6 Places That Should Reopen Last, According to MIT Researchers

MIT researchers identified which business should be the last to reopen—and the answers may surprise you.

As the country continues to open up after the lockdown caused by coronavirus pandemic, people are facing difficult questions every day about where they can safely go and where they should avoid. Now, new research from the Massachusetts Institute of Technology has some answers. For a new study published in Proceedings of the National Academy of Sciences, the MIT scientists did a cost-benefit analysis of 26 different types of businesses, comparing the risk of getting infected at the establishment to the business' value to the economy and our lives. The researchers juxtaposed how different locations fare in terms of importance versus transmission risk.

It's probably no surprise that, according to the MIT team, the locations that should be opened up immediately include grocery stores, banks, dentists, universities, and big box stores. But here are the sorts of businesses that, in the eyes of these researchers, should reopen last. And for more on staying safe amid reopening, check out The No. 1 Worst Thing You Can Do When Retail Stores Reopen.

Cafes, juice bars, and dessert parlors

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Boutique storefronts that focus on coffee, juices, and desserts were low on MIT's list of businesses that should reopen. These relatively niche businesses pose more risk than value, according to the researchers. This could be because many of these places are used by patrons who are sitting indoors (a COVID-19 risk) while drinking no more than a few cups of coffee (a low economic return).


white man with face mask and gloves lifting weights at the gym

Gyms appear to be a luxury in the time of the pandemic, in large part due to the increased aerosol droplets that are exhaled by people working out. It's for these reasons that gyms should be among the last businesses to reopen, according to the MIT research. And for more on this, check out 5 Things the CDC Says You Still Shouldn't Be Doing.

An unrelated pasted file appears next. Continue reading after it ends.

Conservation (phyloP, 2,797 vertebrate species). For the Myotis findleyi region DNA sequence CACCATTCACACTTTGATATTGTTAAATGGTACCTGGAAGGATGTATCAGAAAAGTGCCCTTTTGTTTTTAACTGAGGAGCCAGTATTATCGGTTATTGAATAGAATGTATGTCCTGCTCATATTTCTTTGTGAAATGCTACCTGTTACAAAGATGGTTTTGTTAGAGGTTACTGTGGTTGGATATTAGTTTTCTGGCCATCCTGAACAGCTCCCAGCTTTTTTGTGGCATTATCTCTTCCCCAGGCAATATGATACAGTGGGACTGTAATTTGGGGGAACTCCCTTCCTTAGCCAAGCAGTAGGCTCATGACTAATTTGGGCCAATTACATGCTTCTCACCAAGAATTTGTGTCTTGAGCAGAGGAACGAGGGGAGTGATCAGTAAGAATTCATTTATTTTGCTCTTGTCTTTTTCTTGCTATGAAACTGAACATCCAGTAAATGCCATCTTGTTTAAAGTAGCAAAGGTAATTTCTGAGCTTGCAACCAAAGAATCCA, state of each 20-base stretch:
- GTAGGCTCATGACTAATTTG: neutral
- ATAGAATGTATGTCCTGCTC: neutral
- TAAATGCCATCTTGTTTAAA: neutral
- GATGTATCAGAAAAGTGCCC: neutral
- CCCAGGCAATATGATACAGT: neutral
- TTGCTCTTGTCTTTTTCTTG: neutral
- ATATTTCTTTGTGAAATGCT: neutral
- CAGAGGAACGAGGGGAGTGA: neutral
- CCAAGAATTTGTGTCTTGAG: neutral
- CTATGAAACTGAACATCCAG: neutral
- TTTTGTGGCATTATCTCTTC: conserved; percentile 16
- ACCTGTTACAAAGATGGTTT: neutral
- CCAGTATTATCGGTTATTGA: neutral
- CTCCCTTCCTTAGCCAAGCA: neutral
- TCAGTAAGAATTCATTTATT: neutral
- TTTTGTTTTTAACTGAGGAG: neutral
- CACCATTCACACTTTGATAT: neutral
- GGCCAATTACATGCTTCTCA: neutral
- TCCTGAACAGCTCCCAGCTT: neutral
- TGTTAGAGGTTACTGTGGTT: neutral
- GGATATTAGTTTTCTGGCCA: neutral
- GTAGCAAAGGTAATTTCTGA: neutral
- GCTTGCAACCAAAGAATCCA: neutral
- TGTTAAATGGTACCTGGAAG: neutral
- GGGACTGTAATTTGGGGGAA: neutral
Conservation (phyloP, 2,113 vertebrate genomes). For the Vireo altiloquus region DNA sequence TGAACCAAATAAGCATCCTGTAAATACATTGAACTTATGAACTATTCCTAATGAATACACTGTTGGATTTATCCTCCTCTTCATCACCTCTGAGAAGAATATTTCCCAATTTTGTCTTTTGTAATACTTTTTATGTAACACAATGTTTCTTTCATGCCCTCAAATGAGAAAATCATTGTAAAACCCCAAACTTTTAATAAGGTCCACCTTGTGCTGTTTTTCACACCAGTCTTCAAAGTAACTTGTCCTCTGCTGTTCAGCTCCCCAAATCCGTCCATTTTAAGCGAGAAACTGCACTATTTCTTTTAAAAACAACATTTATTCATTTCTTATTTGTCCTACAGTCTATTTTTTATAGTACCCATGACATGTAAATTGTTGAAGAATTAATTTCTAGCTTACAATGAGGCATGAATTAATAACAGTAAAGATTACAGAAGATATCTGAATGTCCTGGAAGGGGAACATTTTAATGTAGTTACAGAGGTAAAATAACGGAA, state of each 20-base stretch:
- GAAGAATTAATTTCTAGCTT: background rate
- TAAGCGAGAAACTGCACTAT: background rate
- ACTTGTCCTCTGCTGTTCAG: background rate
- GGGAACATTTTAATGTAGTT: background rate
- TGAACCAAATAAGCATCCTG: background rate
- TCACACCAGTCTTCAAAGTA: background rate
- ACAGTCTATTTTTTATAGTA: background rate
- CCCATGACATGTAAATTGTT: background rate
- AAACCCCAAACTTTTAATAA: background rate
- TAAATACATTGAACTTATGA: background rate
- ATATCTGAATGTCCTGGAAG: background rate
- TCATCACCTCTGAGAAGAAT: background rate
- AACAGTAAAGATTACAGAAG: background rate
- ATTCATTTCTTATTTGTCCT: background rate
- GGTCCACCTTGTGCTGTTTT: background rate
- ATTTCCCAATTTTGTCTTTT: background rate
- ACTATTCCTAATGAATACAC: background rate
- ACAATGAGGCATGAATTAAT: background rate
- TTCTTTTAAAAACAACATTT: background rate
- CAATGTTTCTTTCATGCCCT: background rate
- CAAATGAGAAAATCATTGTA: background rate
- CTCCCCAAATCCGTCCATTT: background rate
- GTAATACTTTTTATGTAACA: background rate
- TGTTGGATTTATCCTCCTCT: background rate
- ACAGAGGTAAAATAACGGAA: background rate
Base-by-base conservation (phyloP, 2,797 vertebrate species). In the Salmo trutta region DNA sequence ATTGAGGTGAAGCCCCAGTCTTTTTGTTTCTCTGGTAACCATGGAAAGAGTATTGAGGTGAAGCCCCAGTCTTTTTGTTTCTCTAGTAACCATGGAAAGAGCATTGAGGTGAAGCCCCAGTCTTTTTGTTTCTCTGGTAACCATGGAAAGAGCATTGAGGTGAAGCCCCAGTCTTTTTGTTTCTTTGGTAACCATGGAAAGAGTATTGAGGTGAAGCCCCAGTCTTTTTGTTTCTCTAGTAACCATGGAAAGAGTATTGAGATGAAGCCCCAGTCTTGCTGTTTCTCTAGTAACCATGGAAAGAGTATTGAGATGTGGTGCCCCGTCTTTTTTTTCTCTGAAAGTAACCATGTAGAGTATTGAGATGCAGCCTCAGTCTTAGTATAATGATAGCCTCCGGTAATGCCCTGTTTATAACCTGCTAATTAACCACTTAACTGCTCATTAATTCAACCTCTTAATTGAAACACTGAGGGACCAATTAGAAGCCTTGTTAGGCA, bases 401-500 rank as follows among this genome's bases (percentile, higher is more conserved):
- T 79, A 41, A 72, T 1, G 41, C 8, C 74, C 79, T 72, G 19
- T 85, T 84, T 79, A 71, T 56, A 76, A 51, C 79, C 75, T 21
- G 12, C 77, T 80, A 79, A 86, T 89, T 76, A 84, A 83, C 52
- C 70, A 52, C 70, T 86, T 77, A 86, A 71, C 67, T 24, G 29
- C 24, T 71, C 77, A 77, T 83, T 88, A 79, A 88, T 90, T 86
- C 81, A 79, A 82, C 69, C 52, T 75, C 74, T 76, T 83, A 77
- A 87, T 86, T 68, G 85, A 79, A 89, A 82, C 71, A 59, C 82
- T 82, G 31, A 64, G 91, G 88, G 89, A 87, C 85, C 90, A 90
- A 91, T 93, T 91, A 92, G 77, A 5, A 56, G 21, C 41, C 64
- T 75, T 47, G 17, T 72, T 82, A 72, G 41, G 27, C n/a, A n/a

Sporting goods stores

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Sporting goods stores are like grocery stores in that they are high-trafficked, often crowded, and poorly ventilated indoor places—which means they're potentially COVID-19 breeding grounds. Unlike grocery stores, however, they do not sell any essential items. So the purchasing of recreational goods and sporting equipment should be left online until we are much further along in the abatement of this contagion. And for more on the summer activities you need to avoid, check out 7 Things You Won't Be Able to Do This Summer Thanks to Coronavirus.


book shelves

Bookstores ranked very poorly compared to many other sorts of businesses MIT looked at. While they represent less risk to customers than other businesses, the economic benefit and value to the patron were very low relative to other businesses examined. And for more up-to-date information, sign up for our daily newsletter.

Tobacco shops

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Tobacco shops obviously are not businesses that benefit the health of the customer. So is it any surprise that these sorts of businesses would rank so poorly in MIT's research? And if you want to nix tobacco from your life, check out The 10 Best Ways to Stop Smoking You've Never Tried.

Liquor stores

liquor store shelves

The sale of liquor reportedly went way up during the coronavirus lockdown, which is, in many ways, no surprise. But researchers suggest liquor stores should be among the last shops to reopen, taking into account the personal value they provide compared to the increased risk. And for more things to consider as you venture out into the world, check out 15 Seemingly Innocuous Habits That Increase Coronavirus Risk.

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